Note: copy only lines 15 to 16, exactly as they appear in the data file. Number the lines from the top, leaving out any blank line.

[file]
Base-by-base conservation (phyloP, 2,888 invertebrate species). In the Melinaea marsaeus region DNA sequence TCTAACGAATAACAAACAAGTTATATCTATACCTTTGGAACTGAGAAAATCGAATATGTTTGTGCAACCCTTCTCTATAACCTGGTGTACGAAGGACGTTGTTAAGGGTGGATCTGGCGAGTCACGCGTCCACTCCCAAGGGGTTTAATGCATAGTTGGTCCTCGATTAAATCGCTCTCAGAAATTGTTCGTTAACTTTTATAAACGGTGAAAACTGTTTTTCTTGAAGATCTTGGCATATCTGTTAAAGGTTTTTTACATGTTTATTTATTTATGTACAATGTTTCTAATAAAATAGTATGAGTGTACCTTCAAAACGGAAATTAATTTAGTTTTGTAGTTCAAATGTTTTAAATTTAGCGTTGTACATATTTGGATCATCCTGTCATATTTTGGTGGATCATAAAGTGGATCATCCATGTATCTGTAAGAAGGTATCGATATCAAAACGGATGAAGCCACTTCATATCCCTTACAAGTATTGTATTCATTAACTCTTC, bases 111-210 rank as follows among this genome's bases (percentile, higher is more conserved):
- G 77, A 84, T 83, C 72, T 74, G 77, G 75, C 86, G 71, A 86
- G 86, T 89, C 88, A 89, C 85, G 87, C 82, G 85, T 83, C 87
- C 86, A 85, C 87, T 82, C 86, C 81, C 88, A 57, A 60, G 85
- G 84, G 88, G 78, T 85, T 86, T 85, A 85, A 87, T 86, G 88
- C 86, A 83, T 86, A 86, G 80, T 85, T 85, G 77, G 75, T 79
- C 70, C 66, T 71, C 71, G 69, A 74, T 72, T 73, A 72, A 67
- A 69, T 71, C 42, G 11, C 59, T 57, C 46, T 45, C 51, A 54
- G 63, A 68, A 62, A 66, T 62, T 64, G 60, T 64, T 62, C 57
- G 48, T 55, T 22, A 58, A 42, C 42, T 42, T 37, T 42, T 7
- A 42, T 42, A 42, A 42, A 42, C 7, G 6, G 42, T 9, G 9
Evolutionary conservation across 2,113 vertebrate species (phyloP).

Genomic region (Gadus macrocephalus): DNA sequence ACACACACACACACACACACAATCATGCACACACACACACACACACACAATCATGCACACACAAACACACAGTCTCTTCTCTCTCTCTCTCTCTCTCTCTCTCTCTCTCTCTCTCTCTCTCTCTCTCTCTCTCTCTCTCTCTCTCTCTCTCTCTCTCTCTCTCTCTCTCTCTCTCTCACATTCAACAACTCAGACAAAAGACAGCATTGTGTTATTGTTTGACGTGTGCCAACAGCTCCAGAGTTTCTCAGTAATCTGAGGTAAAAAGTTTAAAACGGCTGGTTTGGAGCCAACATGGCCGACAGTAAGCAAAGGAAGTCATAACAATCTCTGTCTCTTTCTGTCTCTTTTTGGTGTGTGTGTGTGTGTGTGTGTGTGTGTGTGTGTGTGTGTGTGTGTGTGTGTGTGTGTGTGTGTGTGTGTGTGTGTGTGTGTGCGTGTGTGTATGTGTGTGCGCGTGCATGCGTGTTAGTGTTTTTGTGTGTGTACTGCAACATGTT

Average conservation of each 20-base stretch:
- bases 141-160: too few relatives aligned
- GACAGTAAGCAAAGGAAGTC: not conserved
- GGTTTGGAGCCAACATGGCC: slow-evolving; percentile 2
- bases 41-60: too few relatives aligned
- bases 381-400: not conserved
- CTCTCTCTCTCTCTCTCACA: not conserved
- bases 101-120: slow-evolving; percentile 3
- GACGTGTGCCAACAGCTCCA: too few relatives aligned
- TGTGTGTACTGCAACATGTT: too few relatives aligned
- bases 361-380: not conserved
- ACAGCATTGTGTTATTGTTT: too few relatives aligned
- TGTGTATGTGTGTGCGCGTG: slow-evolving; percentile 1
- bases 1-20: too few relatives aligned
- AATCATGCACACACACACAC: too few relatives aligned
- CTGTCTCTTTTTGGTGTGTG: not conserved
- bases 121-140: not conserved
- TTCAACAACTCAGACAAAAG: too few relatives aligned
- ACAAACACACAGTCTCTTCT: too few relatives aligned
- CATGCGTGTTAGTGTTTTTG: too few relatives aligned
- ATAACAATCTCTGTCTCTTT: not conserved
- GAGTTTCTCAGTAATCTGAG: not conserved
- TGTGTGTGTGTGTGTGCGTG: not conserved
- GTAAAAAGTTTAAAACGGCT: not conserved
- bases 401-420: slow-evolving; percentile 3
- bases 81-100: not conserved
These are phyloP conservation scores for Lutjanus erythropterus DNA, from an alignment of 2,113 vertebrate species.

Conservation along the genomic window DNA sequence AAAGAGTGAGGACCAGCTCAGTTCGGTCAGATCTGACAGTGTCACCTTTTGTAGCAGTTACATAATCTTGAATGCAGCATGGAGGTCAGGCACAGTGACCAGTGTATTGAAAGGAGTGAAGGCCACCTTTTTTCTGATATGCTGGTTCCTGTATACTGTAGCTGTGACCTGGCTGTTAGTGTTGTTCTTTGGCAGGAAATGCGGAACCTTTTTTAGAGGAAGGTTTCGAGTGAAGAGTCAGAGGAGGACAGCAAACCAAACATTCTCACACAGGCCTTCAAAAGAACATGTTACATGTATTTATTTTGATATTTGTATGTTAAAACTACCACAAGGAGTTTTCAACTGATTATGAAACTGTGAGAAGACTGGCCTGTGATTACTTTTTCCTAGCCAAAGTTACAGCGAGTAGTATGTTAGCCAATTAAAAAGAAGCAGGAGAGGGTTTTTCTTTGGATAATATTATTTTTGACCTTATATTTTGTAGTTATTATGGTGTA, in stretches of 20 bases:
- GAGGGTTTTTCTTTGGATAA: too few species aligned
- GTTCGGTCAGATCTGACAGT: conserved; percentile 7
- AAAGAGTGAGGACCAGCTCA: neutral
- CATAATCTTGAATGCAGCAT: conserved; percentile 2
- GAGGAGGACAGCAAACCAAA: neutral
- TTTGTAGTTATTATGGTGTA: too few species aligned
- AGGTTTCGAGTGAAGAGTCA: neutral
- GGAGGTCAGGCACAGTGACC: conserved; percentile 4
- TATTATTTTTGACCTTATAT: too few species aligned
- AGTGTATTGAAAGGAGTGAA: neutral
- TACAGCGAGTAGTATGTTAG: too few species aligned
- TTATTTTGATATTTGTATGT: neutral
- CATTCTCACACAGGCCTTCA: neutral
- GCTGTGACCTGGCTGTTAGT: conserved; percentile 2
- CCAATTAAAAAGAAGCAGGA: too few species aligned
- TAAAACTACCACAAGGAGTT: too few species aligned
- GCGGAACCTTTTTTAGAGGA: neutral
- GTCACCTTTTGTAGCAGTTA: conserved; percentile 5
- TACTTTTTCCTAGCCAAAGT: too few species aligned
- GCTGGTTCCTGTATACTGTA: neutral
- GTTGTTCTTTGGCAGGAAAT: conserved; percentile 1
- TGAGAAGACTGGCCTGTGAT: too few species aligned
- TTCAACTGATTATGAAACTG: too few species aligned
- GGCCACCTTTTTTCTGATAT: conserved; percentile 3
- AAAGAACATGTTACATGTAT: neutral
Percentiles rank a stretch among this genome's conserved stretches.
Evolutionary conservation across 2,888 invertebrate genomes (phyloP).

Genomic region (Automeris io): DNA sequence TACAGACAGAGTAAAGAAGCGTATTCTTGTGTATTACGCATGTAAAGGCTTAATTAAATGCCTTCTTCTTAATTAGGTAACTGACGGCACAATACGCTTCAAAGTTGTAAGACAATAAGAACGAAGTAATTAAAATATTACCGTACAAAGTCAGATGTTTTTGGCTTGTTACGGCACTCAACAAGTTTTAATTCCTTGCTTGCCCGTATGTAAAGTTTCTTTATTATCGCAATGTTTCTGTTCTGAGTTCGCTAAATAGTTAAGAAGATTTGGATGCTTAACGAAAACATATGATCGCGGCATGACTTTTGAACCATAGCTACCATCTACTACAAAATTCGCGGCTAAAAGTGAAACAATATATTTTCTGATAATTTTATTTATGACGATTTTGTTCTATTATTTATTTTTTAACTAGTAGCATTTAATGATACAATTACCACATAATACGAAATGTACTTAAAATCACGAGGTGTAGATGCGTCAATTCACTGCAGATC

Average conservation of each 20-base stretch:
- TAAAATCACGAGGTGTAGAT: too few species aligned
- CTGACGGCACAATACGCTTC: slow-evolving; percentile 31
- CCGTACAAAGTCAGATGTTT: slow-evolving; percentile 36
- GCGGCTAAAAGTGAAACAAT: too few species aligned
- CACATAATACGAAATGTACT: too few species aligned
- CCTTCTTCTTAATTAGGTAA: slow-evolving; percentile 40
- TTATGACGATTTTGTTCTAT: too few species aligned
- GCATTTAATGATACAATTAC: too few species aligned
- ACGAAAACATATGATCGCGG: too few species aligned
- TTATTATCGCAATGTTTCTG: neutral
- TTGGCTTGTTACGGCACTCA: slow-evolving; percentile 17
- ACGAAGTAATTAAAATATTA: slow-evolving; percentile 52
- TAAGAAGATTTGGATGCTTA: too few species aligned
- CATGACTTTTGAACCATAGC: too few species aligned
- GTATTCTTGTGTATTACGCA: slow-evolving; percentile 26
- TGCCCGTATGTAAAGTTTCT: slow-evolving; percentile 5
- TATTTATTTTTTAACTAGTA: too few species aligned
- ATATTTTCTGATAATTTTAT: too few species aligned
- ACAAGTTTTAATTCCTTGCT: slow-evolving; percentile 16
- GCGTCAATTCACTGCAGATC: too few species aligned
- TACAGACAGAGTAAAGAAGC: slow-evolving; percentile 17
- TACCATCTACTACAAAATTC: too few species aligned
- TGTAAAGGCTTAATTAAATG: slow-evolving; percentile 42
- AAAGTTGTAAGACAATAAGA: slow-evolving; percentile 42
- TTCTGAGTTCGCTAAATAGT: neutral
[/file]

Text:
- bases 141-160: too few relatives aligned
- GACAGTAAGCAAAGGAAGTC: not conserved